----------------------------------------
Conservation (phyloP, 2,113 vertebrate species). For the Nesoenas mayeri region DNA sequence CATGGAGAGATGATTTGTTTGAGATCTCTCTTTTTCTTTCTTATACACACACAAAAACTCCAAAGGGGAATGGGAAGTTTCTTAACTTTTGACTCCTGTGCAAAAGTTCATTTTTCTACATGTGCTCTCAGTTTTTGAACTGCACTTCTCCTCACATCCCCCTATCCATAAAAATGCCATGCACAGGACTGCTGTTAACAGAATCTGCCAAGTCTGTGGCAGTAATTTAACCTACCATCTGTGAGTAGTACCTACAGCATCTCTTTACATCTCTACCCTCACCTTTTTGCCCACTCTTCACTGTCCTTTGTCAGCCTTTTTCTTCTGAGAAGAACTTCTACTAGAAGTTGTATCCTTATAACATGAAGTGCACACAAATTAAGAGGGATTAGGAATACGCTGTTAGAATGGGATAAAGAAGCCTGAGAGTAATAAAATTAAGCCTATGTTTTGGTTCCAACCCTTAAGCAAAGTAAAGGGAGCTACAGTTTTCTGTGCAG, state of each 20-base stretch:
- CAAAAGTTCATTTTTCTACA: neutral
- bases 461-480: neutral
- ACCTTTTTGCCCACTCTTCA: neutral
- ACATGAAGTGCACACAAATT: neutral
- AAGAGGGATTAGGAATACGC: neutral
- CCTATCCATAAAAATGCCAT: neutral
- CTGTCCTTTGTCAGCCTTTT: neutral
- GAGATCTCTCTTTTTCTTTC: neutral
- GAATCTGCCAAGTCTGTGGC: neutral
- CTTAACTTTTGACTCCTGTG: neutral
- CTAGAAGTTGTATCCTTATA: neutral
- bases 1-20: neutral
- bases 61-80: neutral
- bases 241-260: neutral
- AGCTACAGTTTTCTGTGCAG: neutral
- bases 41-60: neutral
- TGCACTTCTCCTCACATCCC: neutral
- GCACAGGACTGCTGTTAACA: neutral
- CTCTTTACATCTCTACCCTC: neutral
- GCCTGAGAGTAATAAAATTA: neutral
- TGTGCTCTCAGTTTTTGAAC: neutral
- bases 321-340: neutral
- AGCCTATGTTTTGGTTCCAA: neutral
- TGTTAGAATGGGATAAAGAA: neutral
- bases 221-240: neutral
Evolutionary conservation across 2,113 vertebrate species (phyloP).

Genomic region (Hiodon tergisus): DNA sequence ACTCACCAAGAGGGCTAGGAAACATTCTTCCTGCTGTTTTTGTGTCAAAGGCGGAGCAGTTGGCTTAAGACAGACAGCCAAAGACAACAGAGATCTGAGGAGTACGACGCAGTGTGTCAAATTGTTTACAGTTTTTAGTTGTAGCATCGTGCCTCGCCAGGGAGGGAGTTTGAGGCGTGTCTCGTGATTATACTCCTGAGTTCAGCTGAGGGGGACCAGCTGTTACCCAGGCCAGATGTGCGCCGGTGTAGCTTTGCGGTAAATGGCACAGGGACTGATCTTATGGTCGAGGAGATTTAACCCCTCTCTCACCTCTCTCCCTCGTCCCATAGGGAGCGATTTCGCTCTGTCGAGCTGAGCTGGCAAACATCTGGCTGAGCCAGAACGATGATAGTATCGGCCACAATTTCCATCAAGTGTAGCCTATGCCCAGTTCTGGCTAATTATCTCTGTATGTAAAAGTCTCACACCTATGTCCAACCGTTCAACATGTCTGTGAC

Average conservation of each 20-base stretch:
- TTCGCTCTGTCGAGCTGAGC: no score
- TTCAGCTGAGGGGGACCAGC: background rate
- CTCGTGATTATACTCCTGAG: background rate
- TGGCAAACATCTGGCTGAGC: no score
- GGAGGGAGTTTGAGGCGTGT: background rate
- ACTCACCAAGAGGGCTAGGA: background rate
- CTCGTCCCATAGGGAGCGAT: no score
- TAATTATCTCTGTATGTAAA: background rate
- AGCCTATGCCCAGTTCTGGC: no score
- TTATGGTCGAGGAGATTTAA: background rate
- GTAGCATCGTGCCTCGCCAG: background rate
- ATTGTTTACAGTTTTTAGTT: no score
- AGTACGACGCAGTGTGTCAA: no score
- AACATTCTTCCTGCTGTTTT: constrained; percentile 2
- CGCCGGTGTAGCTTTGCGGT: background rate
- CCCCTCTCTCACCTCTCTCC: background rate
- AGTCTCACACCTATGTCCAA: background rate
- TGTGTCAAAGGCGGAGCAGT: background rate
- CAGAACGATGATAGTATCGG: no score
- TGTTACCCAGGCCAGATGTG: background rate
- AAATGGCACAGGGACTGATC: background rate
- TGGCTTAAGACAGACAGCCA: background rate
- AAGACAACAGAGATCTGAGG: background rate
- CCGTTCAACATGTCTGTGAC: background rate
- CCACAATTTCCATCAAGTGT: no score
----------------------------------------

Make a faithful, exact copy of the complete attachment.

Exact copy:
Conservation (phyloP, 2,113 vertebrate species). For the Nesoenas mayeri region DNA sequence CATGGAGAGATGATTTGTTTGAGATCTCTCTTTTTCTTTCTTATACACACACAAAAACTCCAAAGGGGAATGGGAAGTTTCTTAACTTTTGACTCCTGTGCAAAAGTTCATTTTTCTACATGTGCTCTCAGTTTTTGAACTGCACTTCTCCTCACATCCCCCTATCCATAAAAATGCCATGCACAGGACTGCTGTTAACAGAATCTGCCAAGTCTGTGGCAGTAATTTAACCTACCATCTGTGAGTAGTACCTACAGCATCTCTTTACATCTCTACCCTCACCTTTTTGCCCACTCTTCACTGTCCTTTGTCAGCCTTTTTCTTCTGAGAAGAACTTCTACTAGAAGTTGTATCCTTATAACATGAAGTGCACACAAATTAAGAGGGATTAGGAATACGCTGTTAGAATGGGATAAAGAAGCCTGAGAGTAATAAAATTAAGCCTATGTTTTGGTTCCAACCCTTAAGCAAAGTAAAGGGAGCTACAGTTTTCTGTGCAG, state of each 20-base stretch:
- CAAAAGTTCATTTTTCTACA: neutral
- bases 461-480: neutral
- ACCTTTTTGCCCACTCTTCA: neutral
- ACATGAAGTGCACACAAATT: neutral
- AAGAGGGATTAGGAATACGC: neutral
- CCTATCCATAAAAATGCCAT: neutral
- CTGTCCTTTGTCAGCCTTTT: neutral
- GAGATCTCTCTTTTTCTTTC: neutral
- GAATCTGCCAAGTCTGTGGC: neutral
- CTTAACTTTTGACTCCTGTG: neutral
- CTAGAAGTTGTATCCTTATA: neutral
- bases 1-20: neutral
- bases 61-80: neutral
- bases 241-260: neutral
- AGCTACAGTTTTCTGTGCAG: neutral
- bases 41-60: neutral
- TGCACTTCTCCTCACATCCC: neutral
- GCACAGGACTGCTGTTAACA: neutral
- CTCTTTACATCTCTACCCTC: neutral
- GCCTGAGAGTAATAAAATTA: neutral
- TGTGCTCTCAGTTTTTGAAC: neutral
- bases 321-340: neutral
- AGCCTATGTTTTGGTTCCAA: neutral
- TGTTAGAATGGGATAAAGAA: neutral
- bases 221-240: neutral
Evolutionary conservation across 2,113 vertebrate species (phyloP).

Genomic region (Hiodon tergisus): DNA sequence ACTCACCAAGAGGGCTAGGAAACATTCTTCCTGCTGTTTTTGTGTCAAAGGCGGAGCAGTTGGCTTAAGACAGACAGCCAAAGACAACAGAGATCTGAGGAGTACGACGCAGTGTGTCAAATTGTTTACAGTTTTTAGTTGTAGCATCGTGCCTCGCCAGGGAGGGAGTTTGAGGCGTGTCTCGTGATTATACTCCTGAGTTCAGCTGAGGGGGACCAGCTGTTACCCAGGCCAGATGTGCGCCGGTGTAGCTTTGCGGTAAATGGCACAGGGACTGATCTTATGGTCGAGGAGATTTAACCCCTCTCTCACCTCTCTCCCTCGTCCCATAGGGAGCGATTTCGCTCTGTCGAGCTGAGCTGGCAAACATCTGGCTGAGCCAGAACGATGATAGTATCGGCCACAATTTCCATCAAGTGTAGCCTATGCCCAGTTCTGGCTAATTATCTCTGTATGTAAAAGTCTCACACCTATGTCCAACCGTTCAACATGTCTGTGAC

Average conservation of each 20-base stretch:
- TTCGCTCTGTCGAGCTGAGC: no score
- TTCAGCTGAGGGGGACCAGC: background rate
- CTCGTGATTATACTCCTGAG: background rate
- TGGCAAACATCTGGCTGAGC: no score
- GGAGGGAGTTTGAGGCGTGT: background rate
- ACTCACCAAGAGGGCTAGGA: background rate
- CTCGTCCCATAGGGAGCGAT: no score
- TAATTATCTCTGTATGTAAA: background rate
- AGCCTATGCCCAGTTCTGGC: no score
- TTATGGTCGAGGAGATTTAA: background rate
- GTAGCATCGTGCCTCGCCAG: background rate
- ATTGTTTACAGTTTTTAGTT: no score
- AGTACGACGCAGTGTGTCAA: no score
- AACATTCTTCCTGCTGTTTT: constrained; percentile 2
- CGCCGGTGTAGCTTTGCGGT: background rate
- CCCCTCTCTCACCTCTCTCC: background rate
- AGTCTCACACCTATGTCCAA: background rate
- TGTGTCAAAGGCGGAGCAGT: background rate
- CAGAACGATGATAGTATCGG: no score
- TGTTACCCAGGCCAGATGTG: background rate
- AAATGGCACAGGGACTGATC: background rate
- TGGCTTAAGACAGACAGCCA: background rate
- AAGACAACAGAGATCTGAGG: background rate
- CCGTTCAACATGTCTGTGAC: background rate
- CCACAATTTCCATCAAGTGT: no score